North Korea: a Dash to Freedom

By | November 27, 2017

[November 27, 2017]  As I watched the video of a North Korean soldier escape into the South, I’m reminded of the East German guard’s “leap to freedom” in 1961.  Both have something in common and that is the desire to flee communism and its dehumanizing effects on its captive citizenry.  Communist North Korea is no place to live.

A New York Sun editorial gives a good description of the escape and shows a New York Times short video (embedded, 2:02 minutes, link here) so I will not duplicate their efforts.  Near the village of Panmunjom,1 on November 13th and just outside the Demilitarized Zone, the escape took place and was a brazen attempt at fleeing the repression of dictator Kim Jong Un.

What we don’t see are people fleeing capitalistic nations and voluntarily going to those with a communist system of government.  The reason is simple and obvious.  If we were to measure the quality of life in any communist or highly socialist nation, it would not meet the basic standards of life elsewhere.  Despite the love affair many Westerners have with communism, reality often gets in the way a little too often.

Living a comfortable life in the West we are puzzled why more people do not make the leap to freedom.  Other than risking one’s own life and potentially the lives of family members left behind, there is a good reason most will not attempt to escape.  The majority of people living in North Korea are so dedicated to their supreme leader (the dynasty now in its third generation) that nothing could convince them to leave.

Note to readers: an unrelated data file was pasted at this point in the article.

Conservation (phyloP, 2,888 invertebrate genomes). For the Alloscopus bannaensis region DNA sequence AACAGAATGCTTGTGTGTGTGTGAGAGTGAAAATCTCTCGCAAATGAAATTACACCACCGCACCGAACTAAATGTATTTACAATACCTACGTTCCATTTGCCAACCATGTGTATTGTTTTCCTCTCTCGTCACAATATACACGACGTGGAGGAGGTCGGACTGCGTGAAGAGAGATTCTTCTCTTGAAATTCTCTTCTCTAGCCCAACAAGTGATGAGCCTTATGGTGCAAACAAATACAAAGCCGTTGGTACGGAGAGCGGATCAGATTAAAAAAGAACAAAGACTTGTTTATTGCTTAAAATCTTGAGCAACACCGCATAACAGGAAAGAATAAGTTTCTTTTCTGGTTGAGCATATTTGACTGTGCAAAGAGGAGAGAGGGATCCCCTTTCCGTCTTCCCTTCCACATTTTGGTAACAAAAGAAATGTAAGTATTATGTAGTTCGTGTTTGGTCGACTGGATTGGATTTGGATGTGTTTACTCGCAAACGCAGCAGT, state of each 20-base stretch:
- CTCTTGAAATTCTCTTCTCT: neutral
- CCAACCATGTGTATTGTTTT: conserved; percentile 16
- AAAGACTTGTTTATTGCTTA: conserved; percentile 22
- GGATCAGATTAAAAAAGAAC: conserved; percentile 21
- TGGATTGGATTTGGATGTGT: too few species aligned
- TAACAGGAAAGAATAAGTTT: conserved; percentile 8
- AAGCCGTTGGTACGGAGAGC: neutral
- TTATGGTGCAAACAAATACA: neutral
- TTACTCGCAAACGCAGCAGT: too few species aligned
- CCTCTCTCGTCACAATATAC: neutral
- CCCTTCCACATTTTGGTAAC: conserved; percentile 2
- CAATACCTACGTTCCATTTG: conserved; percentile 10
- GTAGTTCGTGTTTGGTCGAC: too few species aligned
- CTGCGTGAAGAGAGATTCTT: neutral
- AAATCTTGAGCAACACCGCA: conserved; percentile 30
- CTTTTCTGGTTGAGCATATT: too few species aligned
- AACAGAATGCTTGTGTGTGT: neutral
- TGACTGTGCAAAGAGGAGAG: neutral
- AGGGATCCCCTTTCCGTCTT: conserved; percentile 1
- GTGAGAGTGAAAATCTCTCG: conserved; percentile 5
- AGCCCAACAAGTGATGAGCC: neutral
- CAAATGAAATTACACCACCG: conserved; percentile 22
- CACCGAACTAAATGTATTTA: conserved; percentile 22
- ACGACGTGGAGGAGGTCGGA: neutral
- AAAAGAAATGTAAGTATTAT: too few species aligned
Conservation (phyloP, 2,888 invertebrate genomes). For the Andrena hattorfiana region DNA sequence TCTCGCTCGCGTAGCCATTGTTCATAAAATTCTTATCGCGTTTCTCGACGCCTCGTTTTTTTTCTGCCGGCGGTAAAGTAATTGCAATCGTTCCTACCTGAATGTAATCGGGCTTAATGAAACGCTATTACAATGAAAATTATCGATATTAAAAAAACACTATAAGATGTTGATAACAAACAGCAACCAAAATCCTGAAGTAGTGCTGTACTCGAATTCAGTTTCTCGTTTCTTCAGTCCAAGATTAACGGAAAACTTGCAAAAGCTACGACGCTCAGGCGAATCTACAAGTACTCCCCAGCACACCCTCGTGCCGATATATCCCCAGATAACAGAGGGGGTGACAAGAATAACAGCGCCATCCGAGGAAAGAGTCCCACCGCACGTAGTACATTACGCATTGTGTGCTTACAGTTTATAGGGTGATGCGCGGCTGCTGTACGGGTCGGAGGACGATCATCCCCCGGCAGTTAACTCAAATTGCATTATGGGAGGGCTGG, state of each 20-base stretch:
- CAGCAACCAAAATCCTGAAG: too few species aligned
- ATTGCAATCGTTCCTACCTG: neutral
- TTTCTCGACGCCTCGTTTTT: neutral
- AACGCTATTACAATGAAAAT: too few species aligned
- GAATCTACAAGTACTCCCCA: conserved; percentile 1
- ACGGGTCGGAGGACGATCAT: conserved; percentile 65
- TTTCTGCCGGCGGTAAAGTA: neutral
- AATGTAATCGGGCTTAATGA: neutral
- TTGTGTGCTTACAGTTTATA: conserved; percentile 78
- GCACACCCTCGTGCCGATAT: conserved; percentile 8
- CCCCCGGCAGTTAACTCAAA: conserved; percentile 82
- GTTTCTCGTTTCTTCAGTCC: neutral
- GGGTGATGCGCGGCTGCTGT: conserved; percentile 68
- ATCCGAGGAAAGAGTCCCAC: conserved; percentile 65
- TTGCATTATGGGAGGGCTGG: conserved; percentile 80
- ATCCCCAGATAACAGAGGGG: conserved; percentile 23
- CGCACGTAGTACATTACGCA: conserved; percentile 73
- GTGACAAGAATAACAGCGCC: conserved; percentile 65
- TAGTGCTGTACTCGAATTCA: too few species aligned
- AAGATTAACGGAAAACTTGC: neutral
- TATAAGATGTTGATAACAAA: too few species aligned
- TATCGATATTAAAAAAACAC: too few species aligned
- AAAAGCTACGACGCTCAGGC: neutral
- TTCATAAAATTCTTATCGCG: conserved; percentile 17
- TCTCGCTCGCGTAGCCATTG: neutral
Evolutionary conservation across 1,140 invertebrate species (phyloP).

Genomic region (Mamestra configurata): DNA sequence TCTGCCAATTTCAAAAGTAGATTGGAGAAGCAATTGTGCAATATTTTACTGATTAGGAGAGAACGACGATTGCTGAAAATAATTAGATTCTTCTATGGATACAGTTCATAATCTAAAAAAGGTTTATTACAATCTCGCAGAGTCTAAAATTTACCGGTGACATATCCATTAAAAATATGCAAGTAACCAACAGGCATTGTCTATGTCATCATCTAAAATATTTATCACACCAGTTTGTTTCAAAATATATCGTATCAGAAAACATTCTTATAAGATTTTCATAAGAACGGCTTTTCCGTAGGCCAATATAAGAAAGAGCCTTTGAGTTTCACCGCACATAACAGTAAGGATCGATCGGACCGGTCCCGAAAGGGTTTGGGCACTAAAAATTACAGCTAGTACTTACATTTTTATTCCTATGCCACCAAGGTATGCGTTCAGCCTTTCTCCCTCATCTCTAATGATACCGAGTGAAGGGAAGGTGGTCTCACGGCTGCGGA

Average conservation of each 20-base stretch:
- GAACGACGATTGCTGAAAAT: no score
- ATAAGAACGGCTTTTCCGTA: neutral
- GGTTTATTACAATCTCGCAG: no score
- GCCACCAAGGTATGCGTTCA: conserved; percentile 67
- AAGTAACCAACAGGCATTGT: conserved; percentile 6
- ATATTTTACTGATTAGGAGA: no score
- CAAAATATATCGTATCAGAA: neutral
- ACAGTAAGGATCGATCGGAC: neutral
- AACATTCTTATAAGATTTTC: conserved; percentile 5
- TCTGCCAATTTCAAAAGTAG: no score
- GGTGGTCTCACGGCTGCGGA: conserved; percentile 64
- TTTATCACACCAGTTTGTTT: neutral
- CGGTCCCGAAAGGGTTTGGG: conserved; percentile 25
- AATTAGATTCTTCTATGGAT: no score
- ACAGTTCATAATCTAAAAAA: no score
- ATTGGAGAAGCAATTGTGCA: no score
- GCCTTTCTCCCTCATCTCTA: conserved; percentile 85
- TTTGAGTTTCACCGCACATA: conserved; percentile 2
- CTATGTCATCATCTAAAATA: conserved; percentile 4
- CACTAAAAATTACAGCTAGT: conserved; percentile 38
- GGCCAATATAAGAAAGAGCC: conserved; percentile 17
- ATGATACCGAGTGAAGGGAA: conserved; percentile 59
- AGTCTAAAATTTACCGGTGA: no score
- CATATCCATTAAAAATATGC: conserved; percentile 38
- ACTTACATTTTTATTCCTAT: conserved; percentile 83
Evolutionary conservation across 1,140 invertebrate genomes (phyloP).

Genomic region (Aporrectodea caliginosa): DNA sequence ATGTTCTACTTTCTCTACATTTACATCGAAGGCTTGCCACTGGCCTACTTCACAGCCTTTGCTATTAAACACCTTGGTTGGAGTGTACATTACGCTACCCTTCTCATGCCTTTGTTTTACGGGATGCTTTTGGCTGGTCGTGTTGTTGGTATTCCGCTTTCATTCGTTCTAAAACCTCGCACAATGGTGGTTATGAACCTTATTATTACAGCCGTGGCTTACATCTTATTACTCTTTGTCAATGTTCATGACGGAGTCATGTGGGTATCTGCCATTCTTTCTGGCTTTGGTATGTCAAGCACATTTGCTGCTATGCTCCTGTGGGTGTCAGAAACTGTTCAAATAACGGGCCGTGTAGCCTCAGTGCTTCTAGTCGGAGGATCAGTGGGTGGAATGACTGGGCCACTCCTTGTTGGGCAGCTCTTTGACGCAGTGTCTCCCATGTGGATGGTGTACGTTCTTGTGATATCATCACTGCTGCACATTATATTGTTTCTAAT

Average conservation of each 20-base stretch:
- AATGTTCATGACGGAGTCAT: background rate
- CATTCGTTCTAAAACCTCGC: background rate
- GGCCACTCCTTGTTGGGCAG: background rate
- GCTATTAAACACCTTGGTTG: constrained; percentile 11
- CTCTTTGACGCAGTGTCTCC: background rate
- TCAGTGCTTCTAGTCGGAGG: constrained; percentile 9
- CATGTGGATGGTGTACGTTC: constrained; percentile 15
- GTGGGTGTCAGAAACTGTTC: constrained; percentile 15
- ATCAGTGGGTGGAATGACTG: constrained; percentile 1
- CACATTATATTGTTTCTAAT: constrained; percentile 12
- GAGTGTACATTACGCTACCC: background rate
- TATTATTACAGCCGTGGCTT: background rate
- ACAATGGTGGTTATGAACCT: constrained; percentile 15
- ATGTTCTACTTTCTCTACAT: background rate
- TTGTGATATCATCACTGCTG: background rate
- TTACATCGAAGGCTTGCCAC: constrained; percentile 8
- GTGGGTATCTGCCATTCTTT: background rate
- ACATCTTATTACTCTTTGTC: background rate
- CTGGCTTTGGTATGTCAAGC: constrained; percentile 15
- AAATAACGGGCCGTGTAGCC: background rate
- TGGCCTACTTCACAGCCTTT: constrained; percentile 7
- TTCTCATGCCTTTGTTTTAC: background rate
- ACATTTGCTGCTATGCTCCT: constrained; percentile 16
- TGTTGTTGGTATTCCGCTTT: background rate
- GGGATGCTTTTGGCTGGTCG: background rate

There is a lesson in this for Western leaders who assume the North Korean peoples have the same wants, desires, and dreams as we do.  North Koreans are a people who fully support their leader and would resist the onslaught of an invasion into their homeland.  Many revolutions have failed for the reason that the average person does not support it.

The defector was shot several times during the escape but is alive and in the hospital where his medical condition has become news in itself.  Suffering from the gunshot wounds, he also has signs of malnutrition and large intestinal worms.  He lived in the conditions of a third world country; a nation that is pursuing nuclear weapons in an all out effort to deter aggression from the West.

Western leaders need to learn the right lessons from this and not assume North Korea will fall from a revolution or uprising from its citizenry.  They will also fight to protect their leader and their country.

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  1. I highly recommend reading “From Pusan to Panmunjom: Wartime Memoirs of the Republic of Korea’s First Four-Star General” by Paik Sun Yup. I met the elderly man a few years ago and was honored greatly by both the meeting and the warm welcome I received in his sparse office located in Seoul, South Korea.  The book is on my recommended reading list (see link here).

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